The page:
Lynch spent most of his life working with aging populations and the homeless. “When I started at LifeLong, the elderly were 5% to 6% of the community health center population. Now it’s 10%,” he said. Nationwide, that translates into nearly 3 million low-income older people who get excellent health care in the community health center system.
“I’m so proud of us for doing that,” he said.
Community health centers continue to face challenges, among them immigrant health, women’s health, and an epidemic of homelessness. But the biggest threat of all, he said, is climate change. Air pollution, mostly caused by carbon pollutants, aggravate a range of ailments including everything from heart attacks to chronic obstructive pulmonary disease, asthma, stroke, lung cancer, type 2 diabetes, and pneumonia. And low-income communities served by health centers will suffer the greatest health consequences, not only from unhealthy air, but also from searing heat, increased wildfires, high winds, and flooding that come with climate change.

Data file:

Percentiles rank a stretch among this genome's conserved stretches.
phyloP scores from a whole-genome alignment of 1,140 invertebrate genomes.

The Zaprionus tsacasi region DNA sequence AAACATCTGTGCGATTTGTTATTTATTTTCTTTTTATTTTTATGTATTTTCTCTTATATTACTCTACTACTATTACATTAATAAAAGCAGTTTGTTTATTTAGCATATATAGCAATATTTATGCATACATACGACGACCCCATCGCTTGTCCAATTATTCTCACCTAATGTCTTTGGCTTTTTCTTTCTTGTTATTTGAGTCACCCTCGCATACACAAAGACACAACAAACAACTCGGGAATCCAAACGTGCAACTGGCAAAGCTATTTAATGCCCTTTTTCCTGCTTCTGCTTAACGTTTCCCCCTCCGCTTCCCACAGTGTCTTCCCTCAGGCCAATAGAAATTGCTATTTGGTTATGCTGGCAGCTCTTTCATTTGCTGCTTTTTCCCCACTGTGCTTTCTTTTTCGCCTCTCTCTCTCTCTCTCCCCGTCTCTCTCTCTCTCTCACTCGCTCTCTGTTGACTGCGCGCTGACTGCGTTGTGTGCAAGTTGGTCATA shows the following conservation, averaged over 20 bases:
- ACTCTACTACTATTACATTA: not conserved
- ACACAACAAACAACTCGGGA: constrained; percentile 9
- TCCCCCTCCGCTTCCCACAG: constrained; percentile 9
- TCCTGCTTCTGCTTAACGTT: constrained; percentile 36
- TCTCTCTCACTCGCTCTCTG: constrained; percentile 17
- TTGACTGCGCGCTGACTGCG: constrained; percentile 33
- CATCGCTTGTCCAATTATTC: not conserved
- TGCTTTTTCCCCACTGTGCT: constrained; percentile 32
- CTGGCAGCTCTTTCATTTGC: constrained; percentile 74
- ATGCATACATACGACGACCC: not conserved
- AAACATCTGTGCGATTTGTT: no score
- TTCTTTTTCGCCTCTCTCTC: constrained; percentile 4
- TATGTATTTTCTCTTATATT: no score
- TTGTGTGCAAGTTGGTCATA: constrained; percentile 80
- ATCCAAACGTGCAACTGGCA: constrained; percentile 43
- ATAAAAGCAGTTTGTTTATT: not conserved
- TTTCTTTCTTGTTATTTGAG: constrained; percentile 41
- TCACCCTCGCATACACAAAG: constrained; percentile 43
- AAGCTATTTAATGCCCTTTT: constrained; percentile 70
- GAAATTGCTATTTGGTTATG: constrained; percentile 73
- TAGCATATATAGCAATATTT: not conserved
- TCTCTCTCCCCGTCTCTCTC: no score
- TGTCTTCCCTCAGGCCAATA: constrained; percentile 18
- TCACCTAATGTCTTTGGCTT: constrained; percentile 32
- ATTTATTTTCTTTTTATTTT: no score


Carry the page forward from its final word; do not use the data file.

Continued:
Lynch got his start at the Over 60 Health Center, which later became LifeLong Medical Care. He co-founded the Healthy Aging Subcommittee of the National Association of Community Health Centers and is past chair of the California Primary Care Association. He was recently appointed by Governor Gavin Newsom to serve on the California Master Plan on Aging Advisory Committee. Lynch also serves on the boards of the Oakland PACE health plan for disabled elders and the Alameda Alliance for Health Plan that serves Medi-Cal recipients.
Lynch received his Ph.D. in Social and Behavioral Sciences from the University of California, San Francisco, and an MPA from the Kennedy School of Government at Harvard.